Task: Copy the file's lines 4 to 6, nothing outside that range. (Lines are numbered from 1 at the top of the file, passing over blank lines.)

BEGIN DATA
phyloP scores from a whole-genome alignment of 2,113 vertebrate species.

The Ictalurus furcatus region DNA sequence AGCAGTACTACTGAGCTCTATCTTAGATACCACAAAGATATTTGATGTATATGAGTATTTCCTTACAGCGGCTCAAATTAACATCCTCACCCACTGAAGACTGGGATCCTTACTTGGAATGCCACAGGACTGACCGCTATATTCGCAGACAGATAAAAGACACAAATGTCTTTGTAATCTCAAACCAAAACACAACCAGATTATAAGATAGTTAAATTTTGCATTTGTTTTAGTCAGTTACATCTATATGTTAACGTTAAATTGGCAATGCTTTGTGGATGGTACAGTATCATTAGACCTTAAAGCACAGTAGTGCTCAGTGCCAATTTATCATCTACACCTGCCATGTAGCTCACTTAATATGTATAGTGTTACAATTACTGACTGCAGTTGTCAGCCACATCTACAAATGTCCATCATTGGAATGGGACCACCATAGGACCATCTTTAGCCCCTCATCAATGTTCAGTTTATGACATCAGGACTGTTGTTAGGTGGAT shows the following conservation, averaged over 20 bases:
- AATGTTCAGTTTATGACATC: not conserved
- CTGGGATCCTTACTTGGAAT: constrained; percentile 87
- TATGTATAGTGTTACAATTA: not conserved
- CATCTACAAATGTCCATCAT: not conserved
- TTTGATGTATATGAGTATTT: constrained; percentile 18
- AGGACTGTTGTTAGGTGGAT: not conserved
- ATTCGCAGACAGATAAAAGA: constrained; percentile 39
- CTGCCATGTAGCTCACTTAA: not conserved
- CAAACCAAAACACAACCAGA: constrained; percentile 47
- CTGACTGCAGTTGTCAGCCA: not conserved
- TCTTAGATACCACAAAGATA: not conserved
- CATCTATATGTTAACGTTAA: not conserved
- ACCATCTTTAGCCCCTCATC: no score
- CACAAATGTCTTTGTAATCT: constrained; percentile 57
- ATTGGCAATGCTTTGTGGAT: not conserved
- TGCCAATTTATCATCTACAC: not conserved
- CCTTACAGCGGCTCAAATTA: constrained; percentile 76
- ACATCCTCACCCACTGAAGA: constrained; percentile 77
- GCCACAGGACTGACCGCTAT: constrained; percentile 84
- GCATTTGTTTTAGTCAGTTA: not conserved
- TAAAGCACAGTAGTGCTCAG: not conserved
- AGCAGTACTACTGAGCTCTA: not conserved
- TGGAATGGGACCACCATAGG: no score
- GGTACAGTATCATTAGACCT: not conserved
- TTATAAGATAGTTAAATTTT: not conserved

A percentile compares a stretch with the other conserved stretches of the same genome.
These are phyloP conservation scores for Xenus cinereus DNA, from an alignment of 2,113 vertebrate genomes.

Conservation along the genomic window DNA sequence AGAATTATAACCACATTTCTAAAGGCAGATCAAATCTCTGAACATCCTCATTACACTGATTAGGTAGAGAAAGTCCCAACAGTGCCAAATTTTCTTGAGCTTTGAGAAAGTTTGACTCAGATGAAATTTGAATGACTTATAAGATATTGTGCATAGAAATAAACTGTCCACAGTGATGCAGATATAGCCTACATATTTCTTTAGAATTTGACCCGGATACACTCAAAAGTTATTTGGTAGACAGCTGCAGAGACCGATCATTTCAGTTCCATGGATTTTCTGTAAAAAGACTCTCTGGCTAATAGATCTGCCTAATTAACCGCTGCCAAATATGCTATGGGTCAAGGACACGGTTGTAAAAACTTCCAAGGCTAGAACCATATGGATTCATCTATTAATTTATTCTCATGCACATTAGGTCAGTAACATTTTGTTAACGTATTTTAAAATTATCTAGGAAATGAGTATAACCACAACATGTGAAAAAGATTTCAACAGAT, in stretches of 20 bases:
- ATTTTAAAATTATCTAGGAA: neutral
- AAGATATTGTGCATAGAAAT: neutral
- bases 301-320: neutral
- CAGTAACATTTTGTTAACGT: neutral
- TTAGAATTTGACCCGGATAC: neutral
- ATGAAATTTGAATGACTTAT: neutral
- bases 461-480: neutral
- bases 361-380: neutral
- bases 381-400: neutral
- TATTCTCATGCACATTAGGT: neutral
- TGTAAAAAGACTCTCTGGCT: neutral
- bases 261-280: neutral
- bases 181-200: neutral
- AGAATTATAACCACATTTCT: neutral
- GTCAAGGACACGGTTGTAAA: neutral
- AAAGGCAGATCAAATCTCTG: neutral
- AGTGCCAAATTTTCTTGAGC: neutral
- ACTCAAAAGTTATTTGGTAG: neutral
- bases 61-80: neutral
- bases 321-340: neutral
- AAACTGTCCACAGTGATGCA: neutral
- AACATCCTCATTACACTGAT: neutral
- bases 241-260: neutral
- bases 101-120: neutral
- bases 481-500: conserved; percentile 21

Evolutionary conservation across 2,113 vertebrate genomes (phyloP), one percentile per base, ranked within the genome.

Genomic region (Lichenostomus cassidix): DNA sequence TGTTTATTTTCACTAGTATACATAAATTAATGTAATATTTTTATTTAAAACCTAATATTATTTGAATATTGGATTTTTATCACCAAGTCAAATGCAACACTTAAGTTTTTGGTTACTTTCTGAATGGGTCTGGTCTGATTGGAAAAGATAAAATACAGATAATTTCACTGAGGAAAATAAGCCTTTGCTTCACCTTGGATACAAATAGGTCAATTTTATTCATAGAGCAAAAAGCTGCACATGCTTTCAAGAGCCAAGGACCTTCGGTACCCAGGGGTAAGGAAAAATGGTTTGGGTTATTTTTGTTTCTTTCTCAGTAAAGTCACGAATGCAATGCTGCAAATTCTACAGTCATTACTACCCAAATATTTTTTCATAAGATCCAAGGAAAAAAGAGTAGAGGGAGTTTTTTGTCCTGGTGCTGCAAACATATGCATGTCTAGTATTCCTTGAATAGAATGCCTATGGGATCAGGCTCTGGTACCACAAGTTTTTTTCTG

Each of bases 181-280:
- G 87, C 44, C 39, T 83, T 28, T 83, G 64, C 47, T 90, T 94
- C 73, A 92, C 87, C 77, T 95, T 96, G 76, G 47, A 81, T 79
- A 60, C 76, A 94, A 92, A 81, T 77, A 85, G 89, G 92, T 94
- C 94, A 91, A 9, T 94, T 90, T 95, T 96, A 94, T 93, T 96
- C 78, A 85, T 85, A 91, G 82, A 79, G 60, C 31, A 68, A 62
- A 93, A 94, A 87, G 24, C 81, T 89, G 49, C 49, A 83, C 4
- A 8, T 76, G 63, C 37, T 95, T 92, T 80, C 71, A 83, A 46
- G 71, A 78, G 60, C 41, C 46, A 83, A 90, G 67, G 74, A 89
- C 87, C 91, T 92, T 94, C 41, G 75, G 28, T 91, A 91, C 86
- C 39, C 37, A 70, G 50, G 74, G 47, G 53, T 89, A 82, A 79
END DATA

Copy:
- CTGGGATCCTTACTTGGAAT: constrained; percentile 87
- TATGTATAGTGTTACAATTA: not conserved
- CATCTACAAATGTCCATCAT: not conserved